Published: Jan 1990
| ||Format||Pages||Price|| |
|PDF (420K)||16||$25||  ADD TO CART|
|Complete Source PDF (8.4M)||425||$97||  ADD TO CART|
The new method of surface crack growth calculation under linear elastic fracture mechanics (LEFM) conditions facilitates the use of stress-intensity factor K (and in particular its ΔK range) as a tool to estimate the fatigue life of cracked plates under tensile loads. This is made possible by determining a set of parameters in order to obtain equal ΔK values and analogous crack propagation rates in two widely different specimen geometries, a plate and a standard compact type (C(T)) specimen. A comparison of fatigue lives with equivalent crack growth for both types of specimen suggests that in using the proposed procedure, the significance of ΔK values in a part-through crack is closely related to that of a through crack in a C(T) specimen.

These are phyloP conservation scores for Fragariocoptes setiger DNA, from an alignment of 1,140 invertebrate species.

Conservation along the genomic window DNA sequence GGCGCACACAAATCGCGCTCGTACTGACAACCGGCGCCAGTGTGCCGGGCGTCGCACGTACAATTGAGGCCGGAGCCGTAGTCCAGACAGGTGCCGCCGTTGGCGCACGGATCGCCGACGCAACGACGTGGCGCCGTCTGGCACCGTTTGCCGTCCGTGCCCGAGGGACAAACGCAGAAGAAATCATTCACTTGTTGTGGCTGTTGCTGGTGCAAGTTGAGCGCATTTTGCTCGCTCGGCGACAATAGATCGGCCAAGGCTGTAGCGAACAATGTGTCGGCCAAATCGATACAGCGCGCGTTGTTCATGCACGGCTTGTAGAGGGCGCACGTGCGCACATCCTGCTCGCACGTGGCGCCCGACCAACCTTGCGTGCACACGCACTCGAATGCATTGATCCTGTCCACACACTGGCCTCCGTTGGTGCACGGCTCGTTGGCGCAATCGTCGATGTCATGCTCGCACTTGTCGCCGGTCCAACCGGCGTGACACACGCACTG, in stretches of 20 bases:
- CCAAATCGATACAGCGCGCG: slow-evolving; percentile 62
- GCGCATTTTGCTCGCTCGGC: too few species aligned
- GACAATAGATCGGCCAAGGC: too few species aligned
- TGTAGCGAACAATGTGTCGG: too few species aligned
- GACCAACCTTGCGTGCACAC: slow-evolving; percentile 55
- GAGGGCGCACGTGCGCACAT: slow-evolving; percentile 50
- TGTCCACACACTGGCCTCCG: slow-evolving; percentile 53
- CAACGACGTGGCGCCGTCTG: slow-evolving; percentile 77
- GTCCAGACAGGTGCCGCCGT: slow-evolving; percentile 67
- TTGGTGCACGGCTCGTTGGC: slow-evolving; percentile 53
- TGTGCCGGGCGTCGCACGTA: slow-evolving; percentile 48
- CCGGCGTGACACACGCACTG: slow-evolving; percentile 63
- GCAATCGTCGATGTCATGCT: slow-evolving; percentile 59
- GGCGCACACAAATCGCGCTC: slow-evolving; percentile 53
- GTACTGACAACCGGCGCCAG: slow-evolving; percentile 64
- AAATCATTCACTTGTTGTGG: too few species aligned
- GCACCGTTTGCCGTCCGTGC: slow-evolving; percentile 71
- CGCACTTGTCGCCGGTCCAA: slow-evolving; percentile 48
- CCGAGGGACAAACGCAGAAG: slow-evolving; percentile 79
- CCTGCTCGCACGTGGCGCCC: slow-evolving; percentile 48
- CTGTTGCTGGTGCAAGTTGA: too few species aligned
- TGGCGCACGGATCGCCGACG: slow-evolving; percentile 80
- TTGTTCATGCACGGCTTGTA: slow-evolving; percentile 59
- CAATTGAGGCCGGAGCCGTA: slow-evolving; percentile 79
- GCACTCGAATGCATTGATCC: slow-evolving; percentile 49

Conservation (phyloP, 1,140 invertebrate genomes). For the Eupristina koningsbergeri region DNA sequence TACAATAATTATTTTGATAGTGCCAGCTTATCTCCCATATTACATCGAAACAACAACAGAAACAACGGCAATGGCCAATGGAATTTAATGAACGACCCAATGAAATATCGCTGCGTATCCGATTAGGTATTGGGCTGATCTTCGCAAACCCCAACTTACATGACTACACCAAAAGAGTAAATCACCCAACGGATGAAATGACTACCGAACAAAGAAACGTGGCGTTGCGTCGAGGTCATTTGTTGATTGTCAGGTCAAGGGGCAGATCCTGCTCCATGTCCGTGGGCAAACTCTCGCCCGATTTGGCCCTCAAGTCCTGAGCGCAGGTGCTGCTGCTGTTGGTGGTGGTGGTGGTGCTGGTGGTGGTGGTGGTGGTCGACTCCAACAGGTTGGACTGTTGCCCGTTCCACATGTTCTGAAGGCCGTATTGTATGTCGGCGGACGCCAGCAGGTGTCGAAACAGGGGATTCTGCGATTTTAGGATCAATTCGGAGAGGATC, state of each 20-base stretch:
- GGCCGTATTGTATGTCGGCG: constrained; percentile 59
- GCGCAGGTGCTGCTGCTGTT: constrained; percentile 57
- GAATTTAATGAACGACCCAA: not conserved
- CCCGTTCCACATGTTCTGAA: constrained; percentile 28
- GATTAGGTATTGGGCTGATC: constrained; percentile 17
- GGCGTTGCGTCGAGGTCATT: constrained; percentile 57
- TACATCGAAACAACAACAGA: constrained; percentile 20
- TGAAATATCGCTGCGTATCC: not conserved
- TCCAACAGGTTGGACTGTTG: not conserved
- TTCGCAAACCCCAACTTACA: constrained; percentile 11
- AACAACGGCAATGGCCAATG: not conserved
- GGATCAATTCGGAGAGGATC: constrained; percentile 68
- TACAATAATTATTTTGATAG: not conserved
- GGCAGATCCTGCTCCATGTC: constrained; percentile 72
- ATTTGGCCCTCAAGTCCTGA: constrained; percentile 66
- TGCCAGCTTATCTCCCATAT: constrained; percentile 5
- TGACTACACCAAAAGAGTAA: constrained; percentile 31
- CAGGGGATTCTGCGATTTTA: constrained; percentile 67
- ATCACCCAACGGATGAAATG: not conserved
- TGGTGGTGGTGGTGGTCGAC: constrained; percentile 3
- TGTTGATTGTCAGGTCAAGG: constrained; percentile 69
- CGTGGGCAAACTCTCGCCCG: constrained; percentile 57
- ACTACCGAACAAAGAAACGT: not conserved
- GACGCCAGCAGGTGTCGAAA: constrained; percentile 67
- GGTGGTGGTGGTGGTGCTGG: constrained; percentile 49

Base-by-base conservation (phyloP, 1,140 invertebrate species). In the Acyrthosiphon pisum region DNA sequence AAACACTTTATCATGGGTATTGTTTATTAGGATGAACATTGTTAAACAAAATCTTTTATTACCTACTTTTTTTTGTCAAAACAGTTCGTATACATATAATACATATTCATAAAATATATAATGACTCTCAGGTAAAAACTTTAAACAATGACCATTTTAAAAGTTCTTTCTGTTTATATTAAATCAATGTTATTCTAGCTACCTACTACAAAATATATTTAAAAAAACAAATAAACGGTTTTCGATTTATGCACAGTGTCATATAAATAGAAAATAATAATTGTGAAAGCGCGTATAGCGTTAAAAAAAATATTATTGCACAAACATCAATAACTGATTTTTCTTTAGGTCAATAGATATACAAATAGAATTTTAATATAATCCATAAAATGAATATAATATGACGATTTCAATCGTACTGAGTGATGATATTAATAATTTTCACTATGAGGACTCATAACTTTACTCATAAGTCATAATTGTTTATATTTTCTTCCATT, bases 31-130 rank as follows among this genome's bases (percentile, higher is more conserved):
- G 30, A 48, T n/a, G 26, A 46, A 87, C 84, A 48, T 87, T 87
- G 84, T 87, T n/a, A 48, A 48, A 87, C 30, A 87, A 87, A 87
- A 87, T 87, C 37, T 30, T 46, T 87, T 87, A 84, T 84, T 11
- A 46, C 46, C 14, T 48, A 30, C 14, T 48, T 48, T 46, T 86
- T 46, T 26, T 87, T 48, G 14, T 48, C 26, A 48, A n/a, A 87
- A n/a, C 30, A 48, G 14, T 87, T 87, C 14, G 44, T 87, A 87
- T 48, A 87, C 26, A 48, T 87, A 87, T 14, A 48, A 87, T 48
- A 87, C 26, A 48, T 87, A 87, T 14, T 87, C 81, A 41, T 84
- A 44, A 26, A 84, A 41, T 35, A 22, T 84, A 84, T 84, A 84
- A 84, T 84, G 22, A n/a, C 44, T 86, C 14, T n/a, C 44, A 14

In analyzing the surface crack growth under elastic-plastic conditions, it should be necessary to use J values in a different way than in LEFM. Appropriate references to both problems are quoted.
three-dimensional crack problems, fatigue, specimen-to-structure correlation, stress-intensity factor , K, energy integral , J, surface crack, pressure vessels, pipes
Leader of group, Fracture and Damage Mechanics, Sulzer Bros., Ltd., Winterthur,
Honorary research fellow, Imperial College of Science and Technology, London,